The International Convention Relating to the Arrest of Sea-Going Ships, Brussels 1952 (hereinafter referred to as “the Convention”) deals with the arrest of ships under the jurisdiction of a state, based on a maritime claim. This Convention has been widely ratified and is still applicable in the Netherlands.
In order to be able to arrest a ship, there has to be one of the maritime claims mentioned in the Convention. The main rule under the Convention is that the ship can be arrested on which the maritime claim is based or any other ship which is owned by the owner of the ship on which the maritime claim is based (a so called sistership). However, there are situations in which the owner of the ship on which the maritime claim is based, is not liable for the maritime claim. A clear example is the case in which there is a charter by demise. The charterer of the ship will then most probably be liable for the maritime claim, not the owner of the ship. Of course there are other examples of situations in which another person than the owner of the ship is liable for the maritime claim. The question is whether the Convention foresees in situations like these.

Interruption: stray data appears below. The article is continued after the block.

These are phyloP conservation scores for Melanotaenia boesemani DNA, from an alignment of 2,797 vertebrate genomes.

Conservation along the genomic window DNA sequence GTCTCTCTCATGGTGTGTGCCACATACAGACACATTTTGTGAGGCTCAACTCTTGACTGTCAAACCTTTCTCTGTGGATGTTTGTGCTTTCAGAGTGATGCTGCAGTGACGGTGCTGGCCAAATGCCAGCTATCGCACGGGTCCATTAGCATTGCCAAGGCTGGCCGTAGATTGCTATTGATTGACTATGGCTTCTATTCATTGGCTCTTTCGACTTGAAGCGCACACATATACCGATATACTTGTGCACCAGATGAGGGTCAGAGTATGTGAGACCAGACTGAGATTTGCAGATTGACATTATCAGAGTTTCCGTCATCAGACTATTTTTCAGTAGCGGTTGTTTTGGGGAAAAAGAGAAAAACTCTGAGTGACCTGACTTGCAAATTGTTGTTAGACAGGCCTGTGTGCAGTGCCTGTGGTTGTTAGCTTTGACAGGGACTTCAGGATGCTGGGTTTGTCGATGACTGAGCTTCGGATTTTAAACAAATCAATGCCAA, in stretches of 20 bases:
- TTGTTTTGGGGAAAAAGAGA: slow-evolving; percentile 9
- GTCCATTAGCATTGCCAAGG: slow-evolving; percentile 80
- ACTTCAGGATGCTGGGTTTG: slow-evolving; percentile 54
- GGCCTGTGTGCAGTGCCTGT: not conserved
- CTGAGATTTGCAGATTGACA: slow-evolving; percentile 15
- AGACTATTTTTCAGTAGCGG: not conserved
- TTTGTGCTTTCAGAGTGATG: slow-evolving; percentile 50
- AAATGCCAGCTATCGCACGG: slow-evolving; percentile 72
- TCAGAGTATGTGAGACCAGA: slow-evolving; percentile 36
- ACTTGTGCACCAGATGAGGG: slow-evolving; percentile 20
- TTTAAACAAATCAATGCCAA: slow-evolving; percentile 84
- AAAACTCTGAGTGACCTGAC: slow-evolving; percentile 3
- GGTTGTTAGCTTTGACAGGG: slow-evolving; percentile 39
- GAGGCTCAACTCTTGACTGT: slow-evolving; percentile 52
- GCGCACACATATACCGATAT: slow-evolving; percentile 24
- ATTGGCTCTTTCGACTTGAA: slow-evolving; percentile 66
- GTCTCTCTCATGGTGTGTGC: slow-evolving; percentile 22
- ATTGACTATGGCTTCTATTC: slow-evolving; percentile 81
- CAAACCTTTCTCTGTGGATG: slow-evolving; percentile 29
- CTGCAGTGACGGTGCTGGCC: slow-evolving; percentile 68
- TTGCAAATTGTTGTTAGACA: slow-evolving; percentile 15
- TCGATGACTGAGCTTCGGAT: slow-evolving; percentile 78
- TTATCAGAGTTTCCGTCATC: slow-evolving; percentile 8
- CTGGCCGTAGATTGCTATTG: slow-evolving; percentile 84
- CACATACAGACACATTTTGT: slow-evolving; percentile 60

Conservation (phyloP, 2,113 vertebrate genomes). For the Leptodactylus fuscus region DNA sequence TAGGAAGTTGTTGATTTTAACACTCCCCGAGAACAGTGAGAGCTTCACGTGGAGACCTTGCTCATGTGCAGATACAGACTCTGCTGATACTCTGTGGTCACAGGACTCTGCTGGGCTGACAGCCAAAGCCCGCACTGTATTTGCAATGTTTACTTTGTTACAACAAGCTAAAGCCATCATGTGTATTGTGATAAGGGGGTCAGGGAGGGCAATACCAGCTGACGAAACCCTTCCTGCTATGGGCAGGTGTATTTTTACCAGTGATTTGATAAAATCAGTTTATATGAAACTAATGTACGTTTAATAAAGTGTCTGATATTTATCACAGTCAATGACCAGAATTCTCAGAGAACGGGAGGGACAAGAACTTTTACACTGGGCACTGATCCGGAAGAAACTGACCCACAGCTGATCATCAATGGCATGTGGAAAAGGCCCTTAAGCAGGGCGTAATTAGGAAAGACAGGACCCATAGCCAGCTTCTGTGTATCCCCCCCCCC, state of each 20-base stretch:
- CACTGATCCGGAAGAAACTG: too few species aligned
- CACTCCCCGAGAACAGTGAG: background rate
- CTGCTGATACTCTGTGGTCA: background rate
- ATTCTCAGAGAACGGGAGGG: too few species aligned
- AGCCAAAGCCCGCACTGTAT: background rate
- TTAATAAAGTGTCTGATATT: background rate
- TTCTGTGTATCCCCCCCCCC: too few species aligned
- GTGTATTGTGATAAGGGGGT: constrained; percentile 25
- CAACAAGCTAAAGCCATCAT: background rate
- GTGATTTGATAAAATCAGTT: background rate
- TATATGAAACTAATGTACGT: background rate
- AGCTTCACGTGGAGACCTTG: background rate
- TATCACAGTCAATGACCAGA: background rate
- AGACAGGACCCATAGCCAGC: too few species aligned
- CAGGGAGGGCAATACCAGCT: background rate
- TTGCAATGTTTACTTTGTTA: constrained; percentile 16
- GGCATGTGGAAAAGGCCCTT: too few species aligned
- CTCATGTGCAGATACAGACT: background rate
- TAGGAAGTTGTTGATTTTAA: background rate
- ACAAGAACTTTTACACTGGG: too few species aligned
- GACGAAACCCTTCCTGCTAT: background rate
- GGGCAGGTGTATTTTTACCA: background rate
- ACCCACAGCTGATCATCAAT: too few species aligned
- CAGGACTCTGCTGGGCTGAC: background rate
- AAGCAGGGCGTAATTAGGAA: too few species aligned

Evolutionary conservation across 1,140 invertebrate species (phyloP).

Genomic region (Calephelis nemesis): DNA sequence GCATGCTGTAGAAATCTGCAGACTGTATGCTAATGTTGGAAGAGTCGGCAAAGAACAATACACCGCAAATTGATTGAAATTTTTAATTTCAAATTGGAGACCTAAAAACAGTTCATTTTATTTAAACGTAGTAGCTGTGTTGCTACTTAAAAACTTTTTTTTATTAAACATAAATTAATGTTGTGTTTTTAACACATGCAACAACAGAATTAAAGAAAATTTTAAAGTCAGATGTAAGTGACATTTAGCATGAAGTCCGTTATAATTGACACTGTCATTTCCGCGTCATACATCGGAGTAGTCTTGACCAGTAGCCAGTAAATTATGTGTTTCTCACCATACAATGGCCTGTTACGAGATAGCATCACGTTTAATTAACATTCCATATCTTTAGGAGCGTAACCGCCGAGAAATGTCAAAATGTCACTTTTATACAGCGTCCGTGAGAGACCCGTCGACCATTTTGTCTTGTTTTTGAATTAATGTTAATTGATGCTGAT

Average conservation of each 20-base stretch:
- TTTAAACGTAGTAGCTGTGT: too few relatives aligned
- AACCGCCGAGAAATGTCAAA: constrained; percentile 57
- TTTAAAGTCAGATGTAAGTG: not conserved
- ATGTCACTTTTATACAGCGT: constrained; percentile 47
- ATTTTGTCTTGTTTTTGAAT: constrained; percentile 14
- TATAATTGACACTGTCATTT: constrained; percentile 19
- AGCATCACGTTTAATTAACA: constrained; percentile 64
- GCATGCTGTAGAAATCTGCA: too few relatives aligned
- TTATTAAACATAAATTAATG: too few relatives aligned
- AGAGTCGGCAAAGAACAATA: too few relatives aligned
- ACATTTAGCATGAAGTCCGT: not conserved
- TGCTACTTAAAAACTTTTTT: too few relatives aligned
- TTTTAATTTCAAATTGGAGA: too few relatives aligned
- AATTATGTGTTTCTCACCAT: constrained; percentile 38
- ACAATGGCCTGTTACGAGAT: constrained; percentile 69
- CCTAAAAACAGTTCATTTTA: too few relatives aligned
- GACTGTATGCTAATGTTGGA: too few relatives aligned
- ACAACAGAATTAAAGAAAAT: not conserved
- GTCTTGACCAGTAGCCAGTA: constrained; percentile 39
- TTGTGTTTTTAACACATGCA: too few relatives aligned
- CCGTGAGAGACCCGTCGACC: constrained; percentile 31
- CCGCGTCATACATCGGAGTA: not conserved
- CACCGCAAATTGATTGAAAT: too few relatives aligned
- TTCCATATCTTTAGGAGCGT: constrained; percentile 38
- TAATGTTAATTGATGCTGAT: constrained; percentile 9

Click here to read the complete article which is published in Maritime Executive.